As the superyacht build market explodes, perhaps in part due to high-net-worth individuals reassessing lifestyle priorities and the emergence of new owners, there’s been a significant increase in the global order book, particularly for smaller superyachts.
According to Boat International, there’s been a rise in demand for yachts under 45-metres, with a 30.5% uplift in the sub 30-metre range. Although those of us in the sector would probably use the term superyacht to describe vessels larger than this, the actual classification is anything above 24-metres in length is officially a superyacht.
The result has been a huge need for crew for smaller yachts and our sub 40-metre desk is crazy at the moment.
But one of the most common questions we get asked by crew with all types of experience on all sizes of yacht is what are the pros and cons of working on smaller superyachts?
The answer can be complicated, depending on the onboard role you are going for, however one thing I can say is that the smaller the yacht doesn’t always mean the smaller the wage packet and the salaries on offer across all roles can be incredibly generous. For example, a sole Stewardess onboard a 27-metre can easily be on the same salary as a 2nd Stewardess onboard a 60-metre.
Smaller superyacht jobs aren’t necessarily for green and inexperienced crew either.
So, what are the major pros and cons? Let’s start with the positives…
Reasons FOR working on smaller superyachts
- More opportunities – Like I said above, there are more yachts under 45 metres on order than ever before and this is already leading to more jobs. There are plenty of seasonal positions out there as well as full-time positions that offer great off-season opportunities!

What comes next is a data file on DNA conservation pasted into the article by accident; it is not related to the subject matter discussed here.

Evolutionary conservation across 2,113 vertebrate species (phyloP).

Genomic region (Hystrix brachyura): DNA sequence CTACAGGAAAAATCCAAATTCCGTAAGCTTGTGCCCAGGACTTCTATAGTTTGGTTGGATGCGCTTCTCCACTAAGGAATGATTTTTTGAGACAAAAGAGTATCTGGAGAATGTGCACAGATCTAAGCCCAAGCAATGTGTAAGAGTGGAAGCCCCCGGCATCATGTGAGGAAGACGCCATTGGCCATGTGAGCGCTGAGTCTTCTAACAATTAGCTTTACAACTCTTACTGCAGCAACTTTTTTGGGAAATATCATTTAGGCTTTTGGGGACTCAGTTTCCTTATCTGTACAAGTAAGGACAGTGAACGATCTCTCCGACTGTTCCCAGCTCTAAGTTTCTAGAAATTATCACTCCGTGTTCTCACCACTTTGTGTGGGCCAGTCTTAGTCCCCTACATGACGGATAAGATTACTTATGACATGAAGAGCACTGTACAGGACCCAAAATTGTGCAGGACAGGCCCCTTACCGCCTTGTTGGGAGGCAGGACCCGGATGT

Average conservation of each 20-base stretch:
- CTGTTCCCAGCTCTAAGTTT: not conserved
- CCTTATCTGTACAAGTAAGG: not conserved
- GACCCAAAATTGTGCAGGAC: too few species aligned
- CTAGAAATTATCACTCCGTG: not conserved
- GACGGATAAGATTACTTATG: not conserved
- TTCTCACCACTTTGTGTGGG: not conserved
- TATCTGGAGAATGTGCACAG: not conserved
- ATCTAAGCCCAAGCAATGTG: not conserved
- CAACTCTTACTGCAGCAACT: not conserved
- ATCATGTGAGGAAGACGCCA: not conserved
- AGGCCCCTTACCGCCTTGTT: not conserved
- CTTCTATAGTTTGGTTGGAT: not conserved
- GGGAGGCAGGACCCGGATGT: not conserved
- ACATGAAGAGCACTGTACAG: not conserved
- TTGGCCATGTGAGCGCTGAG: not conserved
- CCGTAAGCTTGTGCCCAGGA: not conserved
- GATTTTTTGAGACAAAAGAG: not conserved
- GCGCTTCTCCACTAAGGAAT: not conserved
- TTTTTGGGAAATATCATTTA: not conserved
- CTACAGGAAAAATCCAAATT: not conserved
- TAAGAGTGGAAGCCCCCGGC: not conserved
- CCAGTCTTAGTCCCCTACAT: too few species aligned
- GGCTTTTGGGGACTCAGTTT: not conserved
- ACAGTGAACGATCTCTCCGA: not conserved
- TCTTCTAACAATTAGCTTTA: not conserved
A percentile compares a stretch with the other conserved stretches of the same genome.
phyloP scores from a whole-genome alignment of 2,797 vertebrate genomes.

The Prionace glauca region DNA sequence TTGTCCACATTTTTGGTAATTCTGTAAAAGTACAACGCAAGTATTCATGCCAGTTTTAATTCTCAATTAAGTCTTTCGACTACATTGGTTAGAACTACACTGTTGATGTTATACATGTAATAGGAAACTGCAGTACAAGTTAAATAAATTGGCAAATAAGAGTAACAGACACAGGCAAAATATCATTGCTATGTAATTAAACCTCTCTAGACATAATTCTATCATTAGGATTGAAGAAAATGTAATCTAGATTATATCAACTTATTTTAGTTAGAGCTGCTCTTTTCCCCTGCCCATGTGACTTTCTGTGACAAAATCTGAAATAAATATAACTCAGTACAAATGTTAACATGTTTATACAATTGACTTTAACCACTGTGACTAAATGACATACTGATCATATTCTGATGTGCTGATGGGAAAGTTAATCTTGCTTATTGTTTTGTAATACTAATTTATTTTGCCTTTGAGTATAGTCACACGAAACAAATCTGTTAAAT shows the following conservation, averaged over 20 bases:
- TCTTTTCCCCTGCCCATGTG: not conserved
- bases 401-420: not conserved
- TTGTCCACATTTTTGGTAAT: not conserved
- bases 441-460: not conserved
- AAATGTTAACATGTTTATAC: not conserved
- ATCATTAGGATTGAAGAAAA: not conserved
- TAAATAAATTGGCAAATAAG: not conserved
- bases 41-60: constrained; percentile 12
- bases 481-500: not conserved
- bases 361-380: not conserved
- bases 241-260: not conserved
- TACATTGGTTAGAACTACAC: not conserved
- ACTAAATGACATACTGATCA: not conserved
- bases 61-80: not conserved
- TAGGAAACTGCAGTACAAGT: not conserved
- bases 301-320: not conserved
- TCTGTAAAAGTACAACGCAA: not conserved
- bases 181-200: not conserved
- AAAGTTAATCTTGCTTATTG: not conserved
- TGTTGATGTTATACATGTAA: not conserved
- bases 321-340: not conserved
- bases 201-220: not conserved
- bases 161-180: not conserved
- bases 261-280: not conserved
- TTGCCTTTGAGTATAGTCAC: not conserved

- Quick learning curve – Onboard smaller yachts, junior crew are exposed to all areas of the department and everyone is expected to get stuck in and help each other out. For example, as a Stewardess, you’ll be operating service, laundry, back of house and even sometimes assisting in the galley, meaning you’ll likely become a decent all-rounder if and when you want to step up.
- Great practice – For Officers who are aspiring Captains, smaller yachts tend to come in and out of port a lot more. For Captains that will offer drive time, this can be a great opportunity to hone your skills in docking and un-docking the yacht. You’ll also get plenty of exposure to the paperwork aspect in the bridge, i.e., port clearance.
- More exposure – Onboard smaller yachts, you’ll get more exposure to the owner(s) directly which gives you the chance to build a long-lasting personal relationship. This can sometimes lead to great longevity and very generous ever-increasing salaries and perks.
- Fast promotion – Getting stuck in and getting to know every aspect of the yacht means you’re more likely to step up into a more senior role quicker than on a larger yacht.
- Busy charter – A large proportion of the smaller superyachts are busy seasonal charter yachts. The tips aren’t as high once divided out, but they tend to be constantly busy and can be an added boost to an already fairly generous salary.